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Kombo Beach HotelThe Kotu resort and village in Gambia is in the Kombo Saint Mary District, in the West Coast Region, and forms one half of the main centre of Gambia's coastal tourist industry, with the other being in Kololi. The village is 17km from the Banjul capital. The Badala Highway leads from the Bertil Harding Highway and crosses the creek (aka River Sando or Sandu) at the bridge and proceeds to Kotu Strand. Partly enclosing the beach based tourist enclave is the Kotu Stream, rice fields and the Fajara Golf Course behind. The focal point of the area is the BB Craft Market (Bengdula), an oval, half enclosure, lined with souvenir shops, bars, restaurants and other amenities. Just outside the market entrance are bureau de change, minimarkets, taxis and other hospitality services.

In the Kotu holiday resort, the accommodation choices are all medium or large tourist-class hotels, mostly supported or owned by some of the big tour operators, either on, or very near to respectable length of beach. They are mostly low-rise and blend in well with the scenery.  The Palm Beach and Sunset Beach hotels are nestled close to the stream and face the Atlantic Ocean, while the Kombo Beach Hotel and the Bungalow Beach Hotel are a little to the north east and are also on the strand. The Bakotu Hotel lies on the opposite side of the craft market and has no beachfront.

The coconut palm fringed Kotu beach area has a reasonably good width to the waters edge and the sand is of good quality however, the sea water is sandy. Around the Palm Beach Hotel are some small lagoons with far less turbulent water. This section of the Atlantic Ocean ranges from flat calm to choppy with the occasional small waves lapping at the shore. It's shallow enough to allow you to get out to a reasonable distance from the shore (about 25 metres), but then the shelf drops steeply, so do be alert. Often there are waves breaking up to 300m off-shore. You sometimes see numerous chaotic waves building fast, with a flat shore break to surf. There are lifeguards based on the beach with their own high lookout post. Be aware of the warning flags they put out to warn about current swimming conditions.

Palm Beach HotelAs your flight comes over the Kotu Point area en-route to Yundum's Banjul International  Airport you'll see the Gambia's coastline with good number of  hotel swimming pools scattered among the palm trees, rice paddy fields and sandy roads. You won't however see any residential houses, except inland, behind the coastal road to your left. On this coastal strip called the TDA, the tourist infrastructure takes precedence. During the five months of the low-season, when many of the hotels, restaurants and bars are closed, the locality is quiet and sleepy, only gearing into life towards the end of the monsoon in late September / early October, when the restaurateurs, bar owners and hoteliers  get on with their yearly repairs and repainting program. As soon as the first peak-season visitors arrive in mid-October, does it metamorphosize into a bustling, gregarious package-holiday resort once again.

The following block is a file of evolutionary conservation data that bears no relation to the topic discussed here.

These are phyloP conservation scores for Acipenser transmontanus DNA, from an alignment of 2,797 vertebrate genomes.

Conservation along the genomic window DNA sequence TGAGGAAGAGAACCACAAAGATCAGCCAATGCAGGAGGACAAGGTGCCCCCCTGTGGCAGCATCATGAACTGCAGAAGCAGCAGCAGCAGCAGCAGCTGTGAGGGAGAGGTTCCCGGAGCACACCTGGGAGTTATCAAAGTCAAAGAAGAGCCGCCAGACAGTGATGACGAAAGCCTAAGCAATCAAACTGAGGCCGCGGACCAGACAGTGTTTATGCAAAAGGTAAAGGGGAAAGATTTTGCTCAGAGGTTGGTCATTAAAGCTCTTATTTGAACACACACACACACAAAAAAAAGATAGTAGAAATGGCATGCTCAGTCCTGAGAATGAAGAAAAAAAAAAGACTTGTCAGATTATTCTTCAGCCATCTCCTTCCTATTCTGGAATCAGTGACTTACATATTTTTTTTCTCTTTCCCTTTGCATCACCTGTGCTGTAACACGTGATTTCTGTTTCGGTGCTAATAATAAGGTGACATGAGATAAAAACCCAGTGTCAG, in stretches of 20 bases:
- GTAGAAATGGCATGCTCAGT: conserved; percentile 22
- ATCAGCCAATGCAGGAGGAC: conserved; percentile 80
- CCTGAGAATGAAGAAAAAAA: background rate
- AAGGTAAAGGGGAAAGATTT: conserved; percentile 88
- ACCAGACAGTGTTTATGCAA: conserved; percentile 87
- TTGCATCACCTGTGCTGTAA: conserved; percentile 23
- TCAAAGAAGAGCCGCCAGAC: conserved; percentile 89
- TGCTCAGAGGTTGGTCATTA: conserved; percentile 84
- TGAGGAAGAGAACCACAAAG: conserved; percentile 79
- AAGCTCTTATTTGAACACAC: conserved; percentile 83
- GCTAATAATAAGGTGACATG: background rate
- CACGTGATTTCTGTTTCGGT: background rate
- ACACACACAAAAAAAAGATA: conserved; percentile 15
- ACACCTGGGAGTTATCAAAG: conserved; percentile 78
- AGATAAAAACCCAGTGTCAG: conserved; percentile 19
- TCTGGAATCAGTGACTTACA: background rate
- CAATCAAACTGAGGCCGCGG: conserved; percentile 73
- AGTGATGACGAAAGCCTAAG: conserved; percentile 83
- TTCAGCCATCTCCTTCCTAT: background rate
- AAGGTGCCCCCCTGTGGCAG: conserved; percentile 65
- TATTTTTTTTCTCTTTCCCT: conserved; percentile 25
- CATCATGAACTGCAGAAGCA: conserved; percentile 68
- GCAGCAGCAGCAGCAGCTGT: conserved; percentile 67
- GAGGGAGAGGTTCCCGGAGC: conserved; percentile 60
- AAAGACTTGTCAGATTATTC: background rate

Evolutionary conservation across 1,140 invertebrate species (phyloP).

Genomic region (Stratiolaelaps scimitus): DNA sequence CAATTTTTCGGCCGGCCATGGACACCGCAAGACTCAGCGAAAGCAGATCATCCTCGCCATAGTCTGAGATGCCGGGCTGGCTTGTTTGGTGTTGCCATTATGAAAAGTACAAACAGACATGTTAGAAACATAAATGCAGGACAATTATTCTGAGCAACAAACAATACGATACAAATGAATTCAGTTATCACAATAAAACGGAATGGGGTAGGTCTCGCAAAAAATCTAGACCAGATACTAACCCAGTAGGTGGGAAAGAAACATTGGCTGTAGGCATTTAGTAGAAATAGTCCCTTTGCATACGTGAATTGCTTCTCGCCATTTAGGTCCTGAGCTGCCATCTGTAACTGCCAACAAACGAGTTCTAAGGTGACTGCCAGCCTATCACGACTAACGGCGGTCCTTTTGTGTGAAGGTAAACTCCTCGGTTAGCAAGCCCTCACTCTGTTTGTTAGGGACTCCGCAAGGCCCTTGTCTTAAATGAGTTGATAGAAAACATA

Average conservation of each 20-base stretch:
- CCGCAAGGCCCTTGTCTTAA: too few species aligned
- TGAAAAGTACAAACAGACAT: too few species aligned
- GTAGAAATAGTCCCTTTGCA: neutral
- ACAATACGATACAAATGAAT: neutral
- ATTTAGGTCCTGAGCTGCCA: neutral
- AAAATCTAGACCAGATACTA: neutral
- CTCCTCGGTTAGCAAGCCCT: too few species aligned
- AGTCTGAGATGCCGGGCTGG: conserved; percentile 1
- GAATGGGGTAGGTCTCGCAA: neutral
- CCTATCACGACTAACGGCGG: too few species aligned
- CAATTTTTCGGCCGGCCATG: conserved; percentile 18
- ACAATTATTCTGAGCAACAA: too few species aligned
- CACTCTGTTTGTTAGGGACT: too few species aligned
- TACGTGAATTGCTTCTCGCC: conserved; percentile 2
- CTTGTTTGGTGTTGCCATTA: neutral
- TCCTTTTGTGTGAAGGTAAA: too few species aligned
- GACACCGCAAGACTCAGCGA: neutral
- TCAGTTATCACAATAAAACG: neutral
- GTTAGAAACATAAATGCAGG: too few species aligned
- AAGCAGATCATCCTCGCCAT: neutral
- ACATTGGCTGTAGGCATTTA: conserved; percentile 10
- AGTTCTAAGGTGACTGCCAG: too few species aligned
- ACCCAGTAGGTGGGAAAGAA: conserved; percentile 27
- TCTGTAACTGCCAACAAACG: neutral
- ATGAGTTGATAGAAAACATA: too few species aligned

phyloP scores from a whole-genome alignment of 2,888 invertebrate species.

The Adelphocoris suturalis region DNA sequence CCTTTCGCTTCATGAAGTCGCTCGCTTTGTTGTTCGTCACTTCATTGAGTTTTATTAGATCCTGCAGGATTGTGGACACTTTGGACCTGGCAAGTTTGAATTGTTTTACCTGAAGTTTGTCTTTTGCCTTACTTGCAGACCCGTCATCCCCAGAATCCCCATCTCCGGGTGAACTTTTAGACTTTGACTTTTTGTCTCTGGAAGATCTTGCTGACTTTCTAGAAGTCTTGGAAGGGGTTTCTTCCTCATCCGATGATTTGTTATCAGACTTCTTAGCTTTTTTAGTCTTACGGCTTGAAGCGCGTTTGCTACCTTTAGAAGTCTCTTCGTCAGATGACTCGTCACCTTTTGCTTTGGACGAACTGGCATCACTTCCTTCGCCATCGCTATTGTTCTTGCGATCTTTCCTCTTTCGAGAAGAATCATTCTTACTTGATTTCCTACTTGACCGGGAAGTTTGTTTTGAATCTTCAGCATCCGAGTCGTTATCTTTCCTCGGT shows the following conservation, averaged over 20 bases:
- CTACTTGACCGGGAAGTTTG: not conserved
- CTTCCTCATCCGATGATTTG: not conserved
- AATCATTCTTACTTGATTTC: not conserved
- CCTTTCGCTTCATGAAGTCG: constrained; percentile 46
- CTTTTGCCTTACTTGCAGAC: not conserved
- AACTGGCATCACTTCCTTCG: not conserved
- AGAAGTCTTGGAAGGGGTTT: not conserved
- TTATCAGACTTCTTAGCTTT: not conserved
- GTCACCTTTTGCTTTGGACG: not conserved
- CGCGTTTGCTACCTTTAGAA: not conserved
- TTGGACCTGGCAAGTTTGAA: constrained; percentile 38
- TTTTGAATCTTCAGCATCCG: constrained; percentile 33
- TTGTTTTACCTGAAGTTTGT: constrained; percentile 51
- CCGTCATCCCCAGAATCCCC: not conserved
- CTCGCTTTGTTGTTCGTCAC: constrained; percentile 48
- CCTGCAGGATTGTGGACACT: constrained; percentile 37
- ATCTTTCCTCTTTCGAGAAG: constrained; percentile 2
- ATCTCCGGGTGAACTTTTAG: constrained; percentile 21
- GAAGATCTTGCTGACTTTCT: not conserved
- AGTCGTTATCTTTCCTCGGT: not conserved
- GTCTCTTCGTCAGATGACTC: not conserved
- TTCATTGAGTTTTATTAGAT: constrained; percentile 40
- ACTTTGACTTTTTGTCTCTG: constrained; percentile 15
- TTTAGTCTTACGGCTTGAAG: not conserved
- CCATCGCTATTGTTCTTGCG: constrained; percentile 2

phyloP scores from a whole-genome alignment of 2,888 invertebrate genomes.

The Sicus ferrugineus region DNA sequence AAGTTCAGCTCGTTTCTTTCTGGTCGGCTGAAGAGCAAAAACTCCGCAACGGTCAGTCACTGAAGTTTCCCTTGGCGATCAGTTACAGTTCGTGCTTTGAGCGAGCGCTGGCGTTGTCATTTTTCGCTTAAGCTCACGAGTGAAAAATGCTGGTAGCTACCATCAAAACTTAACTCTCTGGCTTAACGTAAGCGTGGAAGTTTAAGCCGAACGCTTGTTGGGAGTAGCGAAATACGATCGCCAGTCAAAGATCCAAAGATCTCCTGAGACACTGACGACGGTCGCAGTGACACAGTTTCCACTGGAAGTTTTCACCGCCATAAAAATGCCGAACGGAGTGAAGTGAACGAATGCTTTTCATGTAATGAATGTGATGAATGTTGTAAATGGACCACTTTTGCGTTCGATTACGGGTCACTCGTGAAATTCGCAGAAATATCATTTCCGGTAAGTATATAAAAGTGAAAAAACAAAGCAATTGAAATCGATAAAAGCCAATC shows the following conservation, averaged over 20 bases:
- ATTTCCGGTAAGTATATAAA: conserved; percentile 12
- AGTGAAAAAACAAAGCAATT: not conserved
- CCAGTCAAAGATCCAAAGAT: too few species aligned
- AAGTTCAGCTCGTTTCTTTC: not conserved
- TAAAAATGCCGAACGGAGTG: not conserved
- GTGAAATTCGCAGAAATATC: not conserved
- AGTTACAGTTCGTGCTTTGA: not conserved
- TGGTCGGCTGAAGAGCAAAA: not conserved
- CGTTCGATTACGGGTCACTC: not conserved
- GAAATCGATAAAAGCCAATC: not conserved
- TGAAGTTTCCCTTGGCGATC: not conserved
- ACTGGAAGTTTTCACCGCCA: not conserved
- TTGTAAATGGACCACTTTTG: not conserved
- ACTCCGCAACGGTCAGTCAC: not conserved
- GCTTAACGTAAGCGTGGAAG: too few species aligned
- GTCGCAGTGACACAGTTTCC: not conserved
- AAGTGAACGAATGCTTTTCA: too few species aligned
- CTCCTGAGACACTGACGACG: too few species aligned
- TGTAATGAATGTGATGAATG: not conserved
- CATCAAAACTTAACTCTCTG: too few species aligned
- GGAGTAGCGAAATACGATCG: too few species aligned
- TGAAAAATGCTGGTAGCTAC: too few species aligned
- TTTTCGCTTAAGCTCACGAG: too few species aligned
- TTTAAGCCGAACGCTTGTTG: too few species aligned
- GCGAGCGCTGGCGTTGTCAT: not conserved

The dirt path that meanders from the Badala Highway, past the connecting road to the Palm Beach Hotel, and on into Kololi resort, is a pleasurable 1.5 mile stroll. The Kotu Stream area is particularly beautiful during the rice-growing season (Aug-Nov), when the fields are an emerald green. By the end of the dry season, the creek is almost dry, but at any time of year there are many birds species and tall, mature palm trees to admire, and sometimes you might see vervet monkeys and monitor lizards. You'll often see plastic bottles clustered round the tops of the palms, and palm wine tappers shinning up to collect the fermenting sap. This area is also used by cattle herders so don't be surprised if you see cows making their way along the shoreline, as well as the roads and fields.


 Craft Market
Also known as the BB Hotel Tourist Craft Market Bendula, it was established on the shore in 1975 to regulate the activities of Gambian women selling baskets to holidaymakers. It is an open-air, oval shaped courtyard with a central roundabout which is surrounded by approximately 42 souvenir shops, restaurants, and fruit sellers. It is also used as the main entrance to the strand by hotel guests, and lies between the Kombo Beach and Bungalow Beach hotels. Here you can find tourist souvenirs such as wooden masks, batik and tie dye clothing, African jewellery, oil and sand paintings, handmade leather shoes, bags, beachwear, kaftans, djembe drums and more. There are also bureau de change, mini-markets etc. From the entrance and to your left there are several bars and restaurants.

On Kotu's Atlantic Ocean beachfront end there are a number of fruit stalls offering freshly squeezed juices and whole fruits such as oranges, mangoes, papaya, bananas and other local tropical fruits. There are various fruit stalls spread out along the beachfront which are regulated by the Gambia Tourism Board, and the women are forbidden from pestering tourists for their business, though this doesn't stop them beckoning tourists for their trade however. These women can be identified by their green T-shirt uniforms.